George Washington Papers

To George Washington from Otis & Henley, 25 October 1780

From Otis & Henley

Boston 25th Octr 1780


This acknowledges the rect of your Excellencys favor 4th Octr;1 And in forwarding the Clothing in our possession be assured Sir, we shall not be wanting in our exertions, but Congress must necessarily interpose for the fullfillment of our Contract or the public utility it has promised, and which for several months we have been at infinite pains to demonstrate, will be frustrated.2

Colo. Wigglesworth is now soliciting Congress & in the mean time inclosed is a return of what is packed & ready to go forward, whenever the D. Quar. Master or the Executive of the State can furnish us with means of conveyance.3

Preparation is makeing of the materials in our possession, The quantity however it is out of our power to ascertain before Colo. Wiggles-worths return, but if the whole is retained the supply will be very inadequate except of Blankets of which should suppose five or six thousand may be compleated.

Shall observe your Excellencys direction relative to the Rout of the Waggons, & attention to the Casks—And will again do ourselves the honor of addressing yr Excellency upon the Subject when Colo. Wiggles-wo[r]th returns.4

Permit us to add there are large quantities of prize goods in the State could means be devised to procure them, & they will perhaps not be cheaper.5 We have the Honor to be Your Excellencys Most obedient & very Humble Serts

Otis & Henley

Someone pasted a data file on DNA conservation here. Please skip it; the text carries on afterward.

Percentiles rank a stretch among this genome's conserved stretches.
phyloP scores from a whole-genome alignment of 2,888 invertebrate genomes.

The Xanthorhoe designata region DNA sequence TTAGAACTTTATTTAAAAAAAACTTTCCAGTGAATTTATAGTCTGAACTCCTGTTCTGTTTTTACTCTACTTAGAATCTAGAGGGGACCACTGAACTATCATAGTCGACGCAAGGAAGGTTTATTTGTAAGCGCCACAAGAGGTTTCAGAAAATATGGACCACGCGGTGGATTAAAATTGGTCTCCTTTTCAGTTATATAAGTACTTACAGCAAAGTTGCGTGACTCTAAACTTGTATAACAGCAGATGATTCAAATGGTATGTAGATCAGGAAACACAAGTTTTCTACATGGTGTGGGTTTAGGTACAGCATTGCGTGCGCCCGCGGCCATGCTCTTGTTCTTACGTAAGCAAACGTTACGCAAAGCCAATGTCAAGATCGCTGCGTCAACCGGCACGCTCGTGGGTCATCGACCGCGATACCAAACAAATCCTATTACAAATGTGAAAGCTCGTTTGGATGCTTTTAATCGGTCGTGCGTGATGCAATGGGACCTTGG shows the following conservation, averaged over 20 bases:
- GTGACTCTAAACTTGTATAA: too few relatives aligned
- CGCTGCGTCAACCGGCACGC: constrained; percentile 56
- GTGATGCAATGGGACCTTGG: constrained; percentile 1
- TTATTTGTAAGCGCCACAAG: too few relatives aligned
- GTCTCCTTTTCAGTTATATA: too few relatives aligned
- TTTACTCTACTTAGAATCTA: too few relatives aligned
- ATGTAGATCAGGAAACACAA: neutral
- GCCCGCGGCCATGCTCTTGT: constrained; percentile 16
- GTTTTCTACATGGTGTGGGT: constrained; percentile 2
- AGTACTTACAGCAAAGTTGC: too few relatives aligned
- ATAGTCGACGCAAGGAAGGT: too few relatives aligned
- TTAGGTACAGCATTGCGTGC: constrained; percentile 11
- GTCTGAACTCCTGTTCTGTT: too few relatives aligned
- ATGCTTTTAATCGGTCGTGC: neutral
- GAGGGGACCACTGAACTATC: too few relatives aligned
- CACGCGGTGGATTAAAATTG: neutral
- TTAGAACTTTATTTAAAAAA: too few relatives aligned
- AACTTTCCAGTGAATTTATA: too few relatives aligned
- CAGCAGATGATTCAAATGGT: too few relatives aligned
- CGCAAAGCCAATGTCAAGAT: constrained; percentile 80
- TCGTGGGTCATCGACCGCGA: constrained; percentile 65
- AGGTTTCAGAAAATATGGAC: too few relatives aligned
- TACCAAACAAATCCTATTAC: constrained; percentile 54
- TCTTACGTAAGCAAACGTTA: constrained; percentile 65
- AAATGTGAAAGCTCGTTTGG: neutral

1GW had written Otis & Henley from headquarters at Orangetown on 4 Oct.: “I would fain hope that part if not the whole of the Baize, purchased with intent of having it milled and cut into Blankets, may be by this time ready for use—The season calls for them, and I very much fear, that the troops in the feild and the sick in Hospitals will be exceedingly distressed for want of them, before they can possibly be got to hand. I however trust, that no means will be left untried to get them forwarded as they are ready. If you find any difficulty in the Quarter Masters department, be pleased to apply to the State for Assistance, and represent to them the pressing necessity which the Army labors under for Blankets—If three or four thousand could be hurried on speedily—they would perhaps supply the wants of the most needy, and make the delay of the remainder more tolerable—I do not know whether you have any, or what stock of other winter Cloathing: But whatever you may have should be forwarded without loss of time. Woolen Overalls and Stockings in preference to other Articles. If the whole could be packed in tight Casks or well jointed Cases, it would probably prevent the damage which may be occasioned by the goods being exposed to the Weather during the transportation. I shall be glad to know what forwardness the Blankets are in, and what quantities and kinds of other articles you have on hand. … P.S. Be pleased to forward the Goods to New Windsor by way of Litchfeild” (Df, in Tench Tilghman’s writing, DLC:GW; copy, M-Ar; Varick transcript, DLC:GW; see also JCC description begins Worthington Chauncey Ford et al., eds. Journals of the Continental Congress, 1774-1789. 34 vols. Washington, D.C., 1904–37. description ends , 18:845–46).